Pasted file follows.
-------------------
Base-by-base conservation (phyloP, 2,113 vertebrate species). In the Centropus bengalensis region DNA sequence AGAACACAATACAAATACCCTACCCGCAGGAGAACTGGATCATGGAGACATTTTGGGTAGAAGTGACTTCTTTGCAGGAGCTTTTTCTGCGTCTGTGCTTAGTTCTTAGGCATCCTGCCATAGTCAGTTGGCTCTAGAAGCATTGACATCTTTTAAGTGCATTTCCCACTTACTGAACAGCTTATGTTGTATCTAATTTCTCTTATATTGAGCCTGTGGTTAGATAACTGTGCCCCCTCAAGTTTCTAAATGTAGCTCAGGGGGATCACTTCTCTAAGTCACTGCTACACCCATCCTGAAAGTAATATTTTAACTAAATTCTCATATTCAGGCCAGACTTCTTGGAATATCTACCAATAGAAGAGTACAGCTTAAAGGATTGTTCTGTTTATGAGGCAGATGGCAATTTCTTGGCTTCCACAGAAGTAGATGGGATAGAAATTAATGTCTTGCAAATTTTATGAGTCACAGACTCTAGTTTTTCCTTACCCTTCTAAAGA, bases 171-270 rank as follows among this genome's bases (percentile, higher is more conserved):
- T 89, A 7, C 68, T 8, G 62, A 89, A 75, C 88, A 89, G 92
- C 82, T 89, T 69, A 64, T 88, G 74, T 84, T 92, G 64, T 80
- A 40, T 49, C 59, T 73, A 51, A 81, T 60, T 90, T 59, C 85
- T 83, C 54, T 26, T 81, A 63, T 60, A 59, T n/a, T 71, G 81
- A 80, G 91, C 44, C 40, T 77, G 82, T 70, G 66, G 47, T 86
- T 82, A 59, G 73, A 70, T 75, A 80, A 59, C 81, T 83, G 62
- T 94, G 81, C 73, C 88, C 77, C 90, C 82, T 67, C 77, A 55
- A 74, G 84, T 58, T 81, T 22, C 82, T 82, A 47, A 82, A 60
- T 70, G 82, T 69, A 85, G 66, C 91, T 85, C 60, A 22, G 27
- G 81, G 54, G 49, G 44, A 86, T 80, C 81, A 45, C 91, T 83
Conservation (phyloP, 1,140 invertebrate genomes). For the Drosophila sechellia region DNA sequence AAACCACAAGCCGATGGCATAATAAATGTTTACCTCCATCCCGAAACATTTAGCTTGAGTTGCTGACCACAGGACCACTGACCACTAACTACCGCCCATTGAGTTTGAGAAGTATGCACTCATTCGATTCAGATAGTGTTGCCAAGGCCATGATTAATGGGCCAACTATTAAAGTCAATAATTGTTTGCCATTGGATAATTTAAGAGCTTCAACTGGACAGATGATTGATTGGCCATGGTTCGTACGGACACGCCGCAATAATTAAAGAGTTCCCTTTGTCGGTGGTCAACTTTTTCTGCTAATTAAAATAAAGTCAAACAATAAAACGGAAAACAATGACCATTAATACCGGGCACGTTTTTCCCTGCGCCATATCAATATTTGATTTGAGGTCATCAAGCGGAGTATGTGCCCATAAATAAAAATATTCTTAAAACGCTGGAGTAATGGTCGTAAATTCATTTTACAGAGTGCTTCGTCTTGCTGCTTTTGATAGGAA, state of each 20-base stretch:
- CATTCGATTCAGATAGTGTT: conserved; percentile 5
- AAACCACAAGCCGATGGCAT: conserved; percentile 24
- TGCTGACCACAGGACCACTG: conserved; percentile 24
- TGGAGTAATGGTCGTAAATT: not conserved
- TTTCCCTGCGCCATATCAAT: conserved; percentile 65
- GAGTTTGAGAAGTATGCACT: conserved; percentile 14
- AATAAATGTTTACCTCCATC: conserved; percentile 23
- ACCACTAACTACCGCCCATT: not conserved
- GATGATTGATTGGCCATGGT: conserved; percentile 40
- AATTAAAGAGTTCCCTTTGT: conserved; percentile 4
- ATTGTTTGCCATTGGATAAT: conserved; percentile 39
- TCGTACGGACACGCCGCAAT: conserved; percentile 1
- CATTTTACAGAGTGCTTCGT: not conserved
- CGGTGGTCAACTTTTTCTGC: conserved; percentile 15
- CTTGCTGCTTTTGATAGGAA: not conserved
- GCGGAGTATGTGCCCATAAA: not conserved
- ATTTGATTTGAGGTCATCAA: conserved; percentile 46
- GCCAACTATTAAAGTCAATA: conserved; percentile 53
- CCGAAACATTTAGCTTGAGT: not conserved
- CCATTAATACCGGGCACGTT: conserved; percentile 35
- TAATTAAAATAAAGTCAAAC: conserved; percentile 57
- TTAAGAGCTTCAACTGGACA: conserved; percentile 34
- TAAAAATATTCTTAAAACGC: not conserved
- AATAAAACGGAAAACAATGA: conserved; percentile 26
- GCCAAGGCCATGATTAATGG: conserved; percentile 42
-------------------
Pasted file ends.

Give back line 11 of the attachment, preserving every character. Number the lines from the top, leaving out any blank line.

- G 81, G 54, G 49, G 44, A 86, T 80, C 81, A 45, C 91, T 83